What these changes really mean
Thus, while modern football commerce recognises shirt sales can no longer pay for player transfer fees, PSG and Manchester United will recognise the signing of global icons Lionel Messi and Cristiano Ronaldo will undoubtedly be beneficial for the clubs in other ways. The tendency for the players’ brands to become harmonious with that of their clubs will more than likely result in marked upticks in these clubs’ global visibility, increasing brand value and stimulating revenue through a number of avenues including more lucrative sponsorship deals. For example Manchester Utd have more than twenty corporate sponsors who often pay for the exclusive right to be associated with the club brand and to tap into their global reach, and presumably that of its big stars. Maybe Ronaldo’s return will help Manchester United sponsors sell more tyres, more chocolate, flights to Russia, sunglasses, coffee, mattresses and pillows and the list goes on!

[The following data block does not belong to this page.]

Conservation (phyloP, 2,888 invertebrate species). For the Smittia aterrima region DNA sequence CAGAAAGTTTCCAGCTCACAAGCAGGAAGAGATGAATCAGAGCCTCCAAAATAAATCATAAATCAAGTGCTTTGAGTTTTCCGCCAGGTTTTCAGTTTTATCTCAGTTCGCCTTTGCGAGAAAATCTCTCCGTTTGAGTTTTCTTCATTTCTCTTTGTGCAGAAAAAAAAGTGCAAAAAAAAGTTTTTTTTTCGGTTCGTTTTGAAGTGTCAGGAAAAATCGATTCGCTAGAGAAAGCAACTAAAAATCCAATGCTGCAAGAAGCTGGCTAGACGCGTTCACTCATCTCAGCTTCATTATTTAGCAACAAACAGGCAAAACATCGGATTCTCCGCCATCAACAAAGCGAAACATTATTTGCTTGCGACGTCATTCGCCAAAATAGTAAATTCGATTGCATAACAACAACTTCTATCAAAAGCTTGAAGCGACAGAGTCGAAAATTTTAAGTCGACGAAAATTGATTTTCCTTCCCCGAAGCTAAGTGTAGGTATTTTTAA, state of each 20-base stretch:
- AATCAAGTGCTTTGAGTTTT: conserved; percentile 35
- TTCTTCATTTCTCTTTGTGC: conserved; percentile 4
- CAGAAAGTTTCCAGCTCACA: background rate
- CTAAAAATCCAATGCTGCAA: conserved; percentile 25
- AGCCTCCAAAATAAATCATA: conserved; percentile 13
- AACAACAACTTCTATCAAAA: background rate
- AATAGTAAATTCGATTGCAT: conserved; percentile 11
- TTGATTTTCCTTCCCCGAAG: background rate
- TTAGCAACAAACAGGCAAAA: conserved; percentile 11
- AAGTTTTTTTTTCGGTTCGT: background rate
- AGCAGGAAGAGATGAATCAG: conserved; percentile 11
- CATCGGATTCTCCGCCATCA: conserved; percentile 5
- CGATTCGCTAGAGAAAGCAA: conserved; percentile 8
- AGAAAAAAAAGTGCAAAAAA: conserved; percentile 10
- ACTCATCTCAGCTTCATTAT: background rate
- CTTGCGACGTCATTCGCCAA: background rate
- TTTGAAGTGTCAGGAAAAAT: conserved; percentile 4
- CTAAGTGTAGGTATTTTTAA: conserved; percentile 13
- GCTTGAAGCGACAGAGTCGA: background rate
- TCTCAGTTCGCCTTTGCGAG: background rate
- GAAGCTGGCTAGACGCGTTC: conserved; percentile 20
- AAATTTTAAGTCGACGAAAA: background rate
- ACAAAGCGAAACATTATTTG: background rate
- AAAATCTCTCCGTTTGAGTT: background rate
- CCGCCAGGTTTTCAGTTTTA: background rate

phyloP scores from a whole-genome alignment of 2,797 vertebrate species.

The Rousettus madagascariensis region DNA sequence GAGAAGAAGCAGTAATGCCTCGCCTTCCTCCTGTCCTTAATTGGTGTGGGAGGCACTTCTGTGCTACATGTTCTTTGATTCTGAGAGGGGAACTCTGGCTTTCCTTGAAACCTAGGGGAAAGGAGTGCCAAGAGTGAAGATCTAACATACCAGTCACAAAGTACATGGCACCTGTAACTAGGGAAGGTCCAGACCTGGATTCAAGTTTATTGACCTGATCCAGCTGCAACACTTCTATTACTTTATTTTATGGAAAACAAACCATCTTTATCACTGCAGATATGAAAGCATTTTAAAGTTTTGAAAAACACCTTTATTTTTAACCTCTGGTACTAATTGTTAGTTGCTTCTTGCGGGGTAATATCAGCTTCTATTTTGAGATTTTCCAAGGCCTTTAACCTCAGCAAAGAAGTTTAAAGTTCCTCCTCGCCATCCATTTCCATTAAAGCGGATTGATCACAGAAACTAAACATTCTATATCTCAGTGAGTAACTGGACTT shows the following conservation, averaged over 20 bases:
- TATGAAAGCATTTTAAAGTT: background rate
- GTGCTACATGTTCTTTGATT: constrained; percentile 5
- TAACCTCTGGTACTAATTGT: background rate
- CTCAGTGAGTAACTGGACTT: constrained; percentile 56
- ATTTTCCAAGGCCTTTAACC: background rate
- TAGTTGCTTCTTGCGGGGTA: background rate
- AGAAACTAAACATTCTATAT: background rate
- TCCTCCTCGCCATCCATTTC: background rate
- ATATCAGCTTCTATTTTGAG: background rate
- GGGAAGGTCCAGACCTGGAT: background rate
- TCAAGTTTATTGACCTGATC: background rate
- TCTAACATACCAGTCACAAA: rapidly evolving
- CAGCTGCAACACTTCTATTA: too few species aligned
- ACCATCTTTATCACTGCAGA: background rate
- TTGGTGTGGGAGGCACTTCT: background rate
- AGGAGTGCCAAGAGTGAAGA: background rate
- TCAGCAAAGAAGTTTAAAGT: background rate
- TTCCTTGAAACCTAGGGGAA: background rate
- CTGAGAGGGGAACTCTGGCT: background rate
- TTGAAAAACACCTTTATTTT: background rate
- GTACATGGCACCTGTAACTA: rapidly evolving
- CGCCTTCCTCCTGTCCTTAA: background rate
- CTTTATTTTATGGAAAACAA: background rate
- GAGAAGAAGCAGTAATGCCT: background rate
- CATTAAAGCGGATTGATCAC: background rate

https://www.cnbc.com/2021/08/11/messi-psg-president-says-world-will-be-shocked-by-revenues.html  https://inews.co.uk/sport/football/lionel-messi-psg-shirt-sales-transfer-how-much-money-barcelona-explained-1148091 https://brandfinance.com/press-releases/messi-departure-could-cost-barcelona-137-million-in-brand-value https://beyond-the-match.com/en/how-messi-and-ronaldo-broke-the-internet/
Written by David Fitzpatrick, Football Fan, and IP analyst.